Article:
Exercise earlier in the day. Regular exercise first energizes, then relaxes you. So if you start doing calisthenics or aerobics right before bed, nerve-stimulating hormones will be released and will raise your body's core temperature, preventing you from falling asleep. Exercise—but do it earlier in the day.
Walk into sleep. You don't have to walk far to get sleep-enhancing benefits. People who walked at least six blocks a day at a normal pace were one-third less likely to have trouble sleeping, according to one study of more than 700 men and women. Those who picked up the pace had even better sleeping habits. You get the same benefits with walking that you'd get by taking sleep medication—but without the medication's side effects, such as grogginess, increased snoring, risk of sleep apnea, and possible addiction.
Take a nap. It's okay to nap, especially if you didn't sleep well last night. Research has found that people who nap for 15 minutes feel more alert and less sleepy, even after a bad night's sleep.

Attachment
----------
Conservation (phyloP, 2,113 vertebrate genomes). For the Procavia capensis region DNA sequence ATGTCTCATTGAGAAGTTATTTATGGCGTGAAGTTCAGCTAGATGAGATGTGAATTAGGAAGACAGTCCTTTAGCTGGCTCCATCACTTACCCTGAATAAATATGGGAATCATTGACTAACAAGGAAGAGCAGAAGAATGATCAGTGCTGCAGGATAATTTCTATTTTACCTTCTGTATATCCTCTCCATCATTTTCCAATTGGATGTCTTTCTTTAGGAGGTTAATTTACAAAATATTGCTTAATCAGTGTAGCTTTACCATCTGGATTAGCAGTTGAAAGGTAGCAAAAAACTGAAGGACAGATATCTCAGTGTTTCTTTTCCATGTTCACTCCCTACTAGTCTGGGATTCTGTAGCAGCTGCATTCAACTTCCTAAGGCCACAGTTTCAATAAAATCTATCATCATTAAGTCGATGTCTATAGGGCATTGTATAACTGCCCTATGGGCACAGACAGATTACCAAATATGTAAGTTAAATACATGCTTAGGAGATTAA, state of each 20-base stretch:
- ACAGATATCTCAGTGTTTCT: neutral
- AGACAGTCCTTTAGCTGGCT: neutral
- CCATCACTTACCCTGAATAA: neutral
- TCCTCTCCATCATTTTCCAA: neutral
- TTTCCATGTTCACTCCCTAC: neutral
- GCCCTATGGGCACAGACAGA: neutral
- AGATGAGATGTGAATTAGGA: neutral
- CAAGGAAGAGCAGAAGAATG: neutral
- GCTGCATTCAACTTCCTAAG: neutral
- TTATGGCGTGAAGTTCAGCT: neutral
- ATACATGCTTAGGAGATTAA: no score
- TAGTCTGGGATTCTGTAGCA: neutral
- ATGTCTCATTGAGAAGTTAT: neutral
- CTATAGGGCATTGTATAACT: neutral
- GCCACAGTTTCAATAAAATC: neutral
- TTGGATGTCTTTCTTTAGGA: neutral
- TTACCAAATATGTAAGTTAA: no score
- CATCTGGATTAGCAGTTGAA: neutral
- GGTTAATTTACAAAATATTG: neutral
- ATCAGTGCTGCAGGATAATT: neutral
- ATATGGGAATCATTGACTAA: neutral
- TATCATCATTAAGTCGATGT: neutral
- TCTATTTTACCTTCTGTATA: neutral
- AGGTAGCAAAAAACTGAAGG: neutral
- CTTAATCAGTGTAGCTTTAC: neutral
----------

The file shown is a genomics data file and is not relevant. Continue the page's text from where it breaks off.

Go to bed only when you're sleepy. If you can't fall asleep within 15 to 20 minutes, get up and leave your bedroom. Go into the living room and read until you're tired again. Or sit in a chair and think pleasant thoughts: a dream vacation, standing by a waterfall. This should help calm you so that you can return to bed and sleep.
Move the television out of your bedroom. Your bed and bedroom are for sleep and sex. That's it. No reading. No talking on the telephone. No worrying.
Create a sleep schedule and stick to it. You put together a de-stressing schedule. Now, go for your sleep schedule. You may not be able to go to bed at the same time every night, but you can establish a regular wake-up time. Get up at the same time every morning, even on weekends.
Watch your nighttime posture. For a restful night, try these strategies:
• Relieve lower-back pressure by putting a pillow under your knees. The pillow comfortably flexes your lower spine.
• Try a pillow made with down instead of a foam pillow. You want a pillow that is low enough to support your head without flexing your neck, to avoid neck and shoulder aches. Orthopedic pillows with a scooped-out hollow for your head help support the neck and can also be helpful, especially if you have chronic neck problems.